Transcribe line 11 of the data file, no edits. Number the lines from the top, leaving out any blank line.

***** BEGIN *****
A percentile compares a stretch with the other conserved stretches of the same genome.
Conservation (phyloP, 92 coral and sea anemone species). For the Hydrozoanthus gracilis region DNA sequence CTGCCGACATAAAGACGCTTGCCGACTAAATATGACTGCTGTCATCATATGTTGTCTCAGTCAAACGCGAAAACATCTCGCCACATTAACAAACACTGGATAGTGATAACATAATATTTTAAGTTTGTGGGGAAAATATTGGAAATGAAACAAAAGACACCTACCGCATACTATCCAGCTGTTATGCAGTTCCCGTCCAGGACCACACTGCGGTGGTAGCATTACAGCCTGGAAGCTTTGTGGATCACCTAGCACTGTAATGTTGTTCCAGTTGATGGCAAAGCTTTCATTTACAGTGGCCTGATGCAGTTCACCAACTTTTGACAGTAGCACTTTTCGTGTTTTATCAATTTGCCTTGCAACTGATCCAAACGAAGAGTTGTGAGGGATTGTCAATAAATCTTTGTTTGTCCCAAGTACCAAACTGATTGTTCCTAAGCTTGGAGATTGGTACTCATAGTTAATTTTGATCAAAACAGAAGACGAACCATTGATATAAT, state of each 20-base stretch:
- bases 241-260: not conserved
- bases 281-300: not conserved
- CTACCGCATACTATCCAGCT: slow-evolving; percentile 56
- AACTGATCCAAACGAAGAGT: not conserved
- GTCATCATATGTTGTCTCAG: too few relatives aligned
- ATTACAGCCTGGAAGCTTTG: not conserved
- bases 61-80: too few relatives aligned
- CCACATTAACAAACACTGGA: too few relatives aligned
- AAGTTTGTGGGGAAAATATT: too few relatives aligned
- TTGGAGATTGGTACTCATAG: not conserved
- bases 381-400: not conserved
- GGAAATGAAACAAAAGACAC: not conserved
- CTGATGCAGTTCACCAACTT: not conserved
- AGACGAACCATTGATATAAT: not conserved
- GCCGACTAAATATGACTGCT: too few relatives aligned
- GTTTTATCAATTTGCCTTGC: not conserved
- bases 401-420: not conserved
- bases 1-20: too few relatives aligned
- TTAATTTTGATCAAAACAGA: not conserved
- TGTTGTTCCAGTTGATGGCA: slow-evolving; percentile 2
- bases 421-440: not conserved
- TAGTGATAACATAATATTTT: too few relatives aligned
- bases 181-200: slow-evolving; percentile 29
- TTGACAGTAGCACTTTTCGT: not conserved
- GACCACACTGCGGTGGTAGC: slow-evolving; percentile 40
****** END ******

- AAGTTTGTGGGGAAAATATT: too few relatives aligned